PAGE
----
Pneumonia represents a major health care burden and Gram-negative bacteria provide an increasing therapeutic challenge at least in part through the emergence of multidrug-resistant strains. IL-33 is a multifunctional cytokine belonging to the IL-1 family that can affect many different cell types. We sought here to determine the effect of recombinant IL-33 on the host response during murine pneumonia caused by the common Gram-negative pathogen Klebsiella pneumoniae. IL-33 pretreatment prolonged survival for more than 1 day during lethal airway infection and decreased bacterial loads at the primary site of infection and distant organs. Postponed treatment with IL-33 (3 h) also reduced bacterial growth and dissemination. IL-33-mediated protection was not observed in mice deficient for the IL-33 receptor component IL-1 receptor-like 1. IL-33 induced a brisk type 2 response, characterized by recruitment of type 2 innate lymphoid cells to the lungs and enhanced release of IL-5 and IL-13. However, neither absence of innate lymphoid cells or IL-13, nor blocking of IL-5 impacted on IL-33 effects in mice infected with Klebsiella. Likewise, IL-33 remained effective in reducing bacterial loads in mice lacking B, T, and natural killer T cells. Experiments using antibody-mediated cell depletion indicated that neutrophils and inflammatory monocytes were of importance for antibacterial defense. The capacity of IL-33 to restrict bacterial growth in the lungs was strongly reduced in mice depleted of both neutrophils and inflammatory monocytes, but not in mice selectively depleted of either one of these cell types. These results suggest that IL-33 boosts host defense during bacterial pneumonia by a combined effect on neutrophils and inflammatory monocytes.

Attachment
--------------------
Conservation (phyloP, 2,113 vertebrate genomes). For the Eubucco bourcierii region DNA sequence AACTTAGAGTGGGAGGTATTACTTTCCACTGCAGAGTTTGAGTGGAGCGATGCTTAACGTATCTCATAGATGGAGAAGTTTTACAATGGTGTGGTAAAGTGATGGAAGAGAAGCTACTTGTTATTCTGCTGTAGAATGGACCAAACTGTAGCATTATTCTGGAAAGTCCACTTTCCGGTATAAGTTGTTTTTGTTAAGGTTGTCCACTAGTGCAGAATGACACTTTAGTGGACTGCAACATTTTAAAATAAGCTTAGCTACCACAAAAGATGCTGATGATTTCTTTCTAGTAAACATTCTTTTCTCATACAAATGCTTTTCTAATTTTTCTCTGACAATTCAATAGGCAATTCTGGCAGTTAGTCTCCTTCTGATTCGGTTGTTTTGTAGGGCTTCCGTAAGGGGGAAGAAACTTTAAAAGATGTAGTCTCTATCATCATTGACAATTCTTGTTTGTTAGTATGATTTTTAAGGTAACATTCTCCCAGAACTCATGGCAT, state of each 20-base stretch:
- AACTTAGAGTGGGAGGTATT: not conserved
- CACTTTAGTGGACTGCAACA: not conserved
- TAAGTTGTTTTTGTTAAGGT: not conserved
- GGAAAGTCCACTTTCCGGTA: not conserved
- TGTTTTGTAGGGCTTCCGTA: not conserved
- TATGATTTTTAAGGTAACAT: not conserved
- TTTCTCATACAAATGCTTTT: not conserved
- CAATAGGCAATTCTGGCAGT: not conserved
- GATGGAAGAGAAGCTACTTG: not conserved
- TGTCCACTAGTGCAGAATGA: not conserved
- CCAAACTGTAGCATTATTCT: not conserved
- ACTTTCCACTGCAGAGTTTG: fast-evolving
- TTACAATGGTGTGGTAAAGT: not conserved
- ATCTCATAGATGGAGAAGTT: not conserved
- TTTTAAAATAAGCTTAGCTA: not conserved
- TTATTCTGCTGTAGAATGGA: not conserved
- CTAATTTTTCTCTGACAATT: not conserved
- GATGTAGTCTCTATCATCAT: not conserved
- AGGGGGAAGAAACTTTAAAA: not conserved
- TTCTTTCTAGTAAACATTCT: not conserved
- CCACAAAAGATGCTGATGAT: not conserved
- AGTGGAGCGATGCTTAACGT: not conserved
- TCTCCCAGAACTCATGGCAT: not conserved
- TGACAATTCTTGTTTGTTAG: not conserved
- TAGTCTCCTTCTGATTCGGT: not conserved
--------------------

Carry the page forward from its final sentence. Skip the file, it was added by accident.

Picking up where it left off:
- inflammatory monocytes
- innate immunity